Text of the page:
U.S. Politicians Stink Worse Than Zuccotti Park
BOSTON (MainStreet) -- You may think the Occupy movement failed. In fact, it gets the highest marks from a range of experts comparing it with others of the nation's top economic players: President Barack Obama, the GOP candidates raring to face him in a general election, Congress and the Tea Party.
Of course, that may not be saying much.
It's hard enough to calculate a student's grade for the year before finals are turned in; harder still when there's a panel of graders running the gamut of crusty establishmentarian to young radical; and harder still when they're not grading actual students, but the nation's top economic players and prime users of weasel words and rueful excuses ("the dog ate my plan for cutting the deficit").But America understands letter grades; most of its citizens have gone through a dozen or more years of being ranked on their work from A to F. So that's what we used when we set out to understand how economists, investment managers and consumer advocates saw the work of the people whose ideas are shaping our futures and filling -- or emptying -- our wallets. Unfortunately, our experts also understand what it means to miss class and get an incomplete for the semester, and when it came time to grade their "students," they claimed the option to say so. You'll see one of our rankings averaging only two of a possible five letter grades. Some experts wanted very much to talk about our players but not give letter grades at all, even though we aggregated the results and left their individual calls ultimately anonymous. (Their comments are not.) The report cards are still awfully intriguing. Would you have guessed, for instance, that the Occupy movement -- that much derided, supposedly muzzy-headed agglomeration of hippies and hipsters, drug addicts and trustafarians -- would get the highest accumulated grade even when one economist gave it either an A (resulting in an A- for all economists and a B- for all three groups) or an F (resulting in a C+ for all economists and all three groups) "depending on which activist you talk to." But whether it's a B- or a C+, it beats the combined C- scores for Obama, the GOP candidates and Tea Party. And it by far beats Congress' combined grade of D. Read on for a further breakdown of how our experts felt about the Class of 2011. The short version is that they've all been so busy running for prom king and queen that there's not much of a race for valedictorian -- and our math club isn't even going to regionals. Our panelists: Economists
Ellen Frank, professor of economics at the University of Massachusetts at Boston, senior economist at the Poverty Institute and author of The Raw Deal: How Myths and Misinformation about Deficits, Inflation, and Wealth Impoverish America; Stephen M. Miller, professor and chairman of the Department of Economics at the Lee Business School at the University of Nevada, Las Vegas; Jonathan A. Parker, the Donald C. Clark/HSBC professor of consumer finance at Northwestern University's Kellogg School of Management; Benjamin Powell, professor of economics at Suffolk University and senior fellow with the Independent Institute; and L. Randall Wray, professor of economics at the University of Missouri-Kansas City and senior scholar at the Levy Economics Institute of Bard College. Investment managers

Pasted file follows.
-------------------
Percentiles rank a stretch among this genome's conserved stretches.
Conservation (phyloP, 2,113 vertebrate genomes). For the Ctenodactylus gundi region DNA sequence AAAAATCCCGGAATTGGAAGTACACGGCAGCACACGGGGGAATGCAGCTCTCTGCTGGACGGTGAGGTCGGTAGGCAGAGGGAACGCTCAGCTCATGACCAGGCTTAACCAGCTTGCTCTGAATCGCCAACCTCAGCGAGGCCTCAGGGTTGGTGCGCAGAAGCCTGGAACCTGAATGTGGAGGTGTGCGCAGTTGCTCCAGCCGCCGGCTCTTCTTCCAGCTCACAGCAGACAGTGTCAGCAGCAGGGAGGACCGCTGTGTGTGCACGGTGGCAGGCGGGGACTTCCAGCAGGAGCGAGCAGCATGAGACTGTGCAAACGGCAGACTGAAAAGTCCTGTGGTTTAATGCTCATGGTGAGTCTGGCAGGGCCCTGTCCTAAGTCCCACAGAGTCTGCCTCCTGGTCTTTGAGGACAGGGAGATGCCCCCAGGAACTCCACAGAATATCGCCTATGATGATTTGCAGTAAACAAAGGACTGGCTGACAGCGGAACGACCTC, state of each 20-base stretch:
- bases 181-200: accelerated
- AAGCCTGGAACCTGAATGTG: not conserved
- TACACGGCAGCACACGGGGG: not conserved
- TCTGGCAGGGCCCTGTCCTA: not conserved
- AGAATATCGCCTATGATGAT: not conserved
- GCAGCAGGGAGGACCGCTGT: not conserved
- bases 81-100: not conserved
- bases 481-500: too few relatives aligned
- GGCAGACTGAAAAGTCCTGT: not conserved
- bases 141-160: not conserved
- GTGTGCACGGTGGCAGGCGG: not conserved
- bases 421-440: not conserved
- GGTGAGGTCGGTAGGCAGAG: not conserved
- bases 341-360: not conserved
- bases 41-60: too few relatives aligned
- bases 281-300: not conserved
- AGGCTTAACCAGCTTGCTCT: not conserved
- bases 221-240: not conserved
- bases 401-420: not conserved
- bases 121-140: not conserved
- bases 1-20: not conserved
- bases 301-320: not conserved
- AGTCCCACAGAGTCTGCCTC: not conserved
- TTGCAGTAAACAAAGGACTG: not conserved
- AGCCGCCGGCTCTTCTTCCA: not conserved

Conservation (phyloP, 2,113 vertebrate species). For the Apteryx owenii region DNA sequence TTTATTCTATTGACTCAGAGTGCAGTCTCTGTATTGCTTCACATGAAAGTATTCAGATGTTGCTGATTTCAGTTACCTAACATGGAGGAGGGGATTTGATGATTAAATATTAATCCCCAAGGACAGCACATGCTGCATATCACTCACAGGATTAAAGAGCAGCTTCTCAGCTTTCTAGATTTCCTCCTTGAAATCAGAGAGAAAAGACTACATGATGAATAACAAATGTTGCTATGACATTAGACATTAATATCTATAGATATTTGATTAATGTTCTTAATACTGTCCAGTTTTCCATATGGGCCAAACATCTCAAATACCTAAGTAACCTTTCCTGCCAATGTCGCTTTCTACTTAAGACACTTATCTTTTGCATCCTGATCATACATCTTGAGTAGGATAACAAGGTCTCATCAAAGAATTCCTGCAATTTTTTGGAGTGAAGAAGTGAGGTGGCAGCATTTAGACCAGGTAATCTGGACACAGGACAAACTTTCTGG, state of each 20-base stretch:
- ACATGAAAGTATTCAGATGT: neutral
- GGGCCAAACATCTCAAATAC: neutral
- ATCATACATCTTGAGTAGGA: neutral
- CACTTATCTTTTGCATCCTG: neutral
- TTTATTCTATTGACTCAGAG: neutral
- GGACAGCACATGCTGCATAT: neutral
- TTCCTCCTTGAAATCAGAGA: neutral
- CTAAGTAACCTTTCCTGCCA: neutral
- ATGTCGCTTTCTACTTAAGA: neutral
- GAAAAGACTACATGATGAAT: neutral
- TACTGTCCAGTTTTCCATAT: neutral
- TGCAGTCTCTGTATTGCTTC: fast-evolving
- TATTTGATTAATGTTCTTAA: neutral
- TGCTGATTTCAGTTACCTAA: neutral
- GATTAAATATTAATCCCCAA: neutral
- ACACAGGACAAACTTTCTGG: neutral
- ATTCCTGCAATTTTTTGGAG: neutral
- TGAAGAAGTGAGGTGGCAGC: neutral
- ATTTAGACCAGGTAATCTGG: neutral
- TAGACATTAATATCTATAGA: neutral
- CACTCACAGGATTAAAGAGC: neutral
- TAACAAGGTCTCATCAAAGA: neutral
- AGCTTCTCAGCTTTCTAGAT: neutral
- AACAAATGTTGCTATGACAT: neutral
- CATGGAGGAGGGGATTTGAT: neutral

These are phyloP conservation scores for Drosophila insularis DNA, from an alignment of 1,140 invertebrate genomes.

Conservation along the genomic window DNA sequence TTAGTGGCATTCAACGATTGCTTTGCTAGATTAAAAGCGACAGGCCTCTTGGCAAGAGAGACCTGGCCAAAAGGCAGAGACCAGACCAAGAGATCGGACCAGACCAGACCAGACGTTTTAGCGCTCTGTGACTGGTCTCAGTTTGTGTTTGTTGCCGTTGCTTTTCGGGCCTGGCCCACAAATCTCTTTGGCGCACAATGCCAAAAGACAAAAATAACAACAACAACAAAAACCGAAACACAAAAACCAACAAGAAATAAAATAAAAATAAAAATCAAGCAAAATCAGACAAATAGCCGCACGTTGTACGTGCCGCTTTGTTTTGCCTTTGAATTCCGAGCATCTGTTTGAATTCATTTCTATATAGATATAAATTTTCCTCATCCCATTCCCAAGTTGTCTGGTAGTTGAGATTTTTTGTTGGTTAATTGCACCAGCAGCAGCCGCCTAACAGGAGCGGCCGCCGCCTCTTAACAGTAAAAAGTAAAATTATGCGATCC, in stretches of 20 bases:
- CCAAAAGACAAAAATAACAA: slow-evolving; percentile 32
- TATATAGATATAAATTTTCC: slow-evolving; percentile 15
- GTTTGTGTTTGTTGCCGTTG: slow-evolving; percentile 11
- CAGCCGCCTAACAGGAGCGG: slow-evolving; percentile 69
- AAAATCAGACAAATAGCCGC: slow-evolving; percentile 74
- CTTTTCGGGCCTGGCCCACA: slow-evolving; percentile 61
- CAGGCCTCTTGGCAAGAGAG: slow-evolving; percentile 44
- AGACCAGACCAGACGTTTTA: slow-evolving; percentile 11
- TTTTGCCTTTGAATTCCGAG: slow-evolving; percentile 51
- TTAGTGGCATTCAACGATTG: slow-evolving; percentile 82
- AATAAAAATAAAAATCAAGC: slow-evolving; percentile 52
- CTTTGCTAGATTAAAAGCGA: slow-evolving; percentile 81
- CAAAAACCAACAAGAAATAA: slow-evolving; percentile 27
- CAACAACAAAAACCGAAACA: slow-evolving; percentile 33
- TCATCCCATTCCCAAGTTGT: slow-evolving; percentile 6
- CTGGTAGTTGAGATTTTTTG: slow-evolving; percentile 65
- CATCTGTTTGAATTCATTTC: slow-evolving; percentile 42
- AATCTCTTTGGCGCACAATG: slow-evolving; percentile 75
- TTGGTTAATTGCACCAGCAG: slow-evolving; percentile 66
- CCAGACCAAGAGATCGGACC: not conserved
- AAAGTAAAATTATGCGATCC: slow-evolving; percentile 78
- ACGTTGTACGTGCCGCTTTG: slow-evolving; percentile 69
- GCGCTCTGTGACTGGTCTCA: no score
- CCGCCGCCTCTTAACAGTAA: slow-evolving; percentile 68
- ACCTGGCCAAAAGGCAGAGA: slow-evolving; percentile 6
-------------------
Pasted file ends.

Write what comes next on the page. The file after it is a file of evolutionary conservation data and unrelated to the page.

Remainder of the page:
Jeff Auxier, president of Lake Oswego, Ore.-based Auxier Asset Management, which has $194 million in assets; James Dailey, a portfolio manager at TEAM Asset Managers, a Harrisburg, Pa.-based firm with $215 million in assets; Craig Hodges, president of Hodges Capital Management, a Dallas-based firm with $800 million in assets; Paul Nolte, managing director at Chicago-based Dearborn Partners, an investment firm with $3 billion in assets; Robert Pavlik, the New York-based chief investment officer with Banyan Partners, a firm with $1.2 billion in assets. Consumer advocates
David Arkush, director of Public Citizen's Congress Watch; Christopher Elliott, author of Scammed: How to Save Your Money and Find Better Service in a World of Schemes, Swindles, and Shady Deals (Wiley, 2011) and founder of elliott.org; Chris Morran, senior editor of The Consumerist; Wes Moss, of Capital Investment Advisors and the host of Money Matters, a live financial advice show on Atlanta's 750 WSB-AM; and Tracy Van Slyke, co-director of The New Bottom Line, former publisher for the progressive news magazine In These Times and project director for The Media Consortium.
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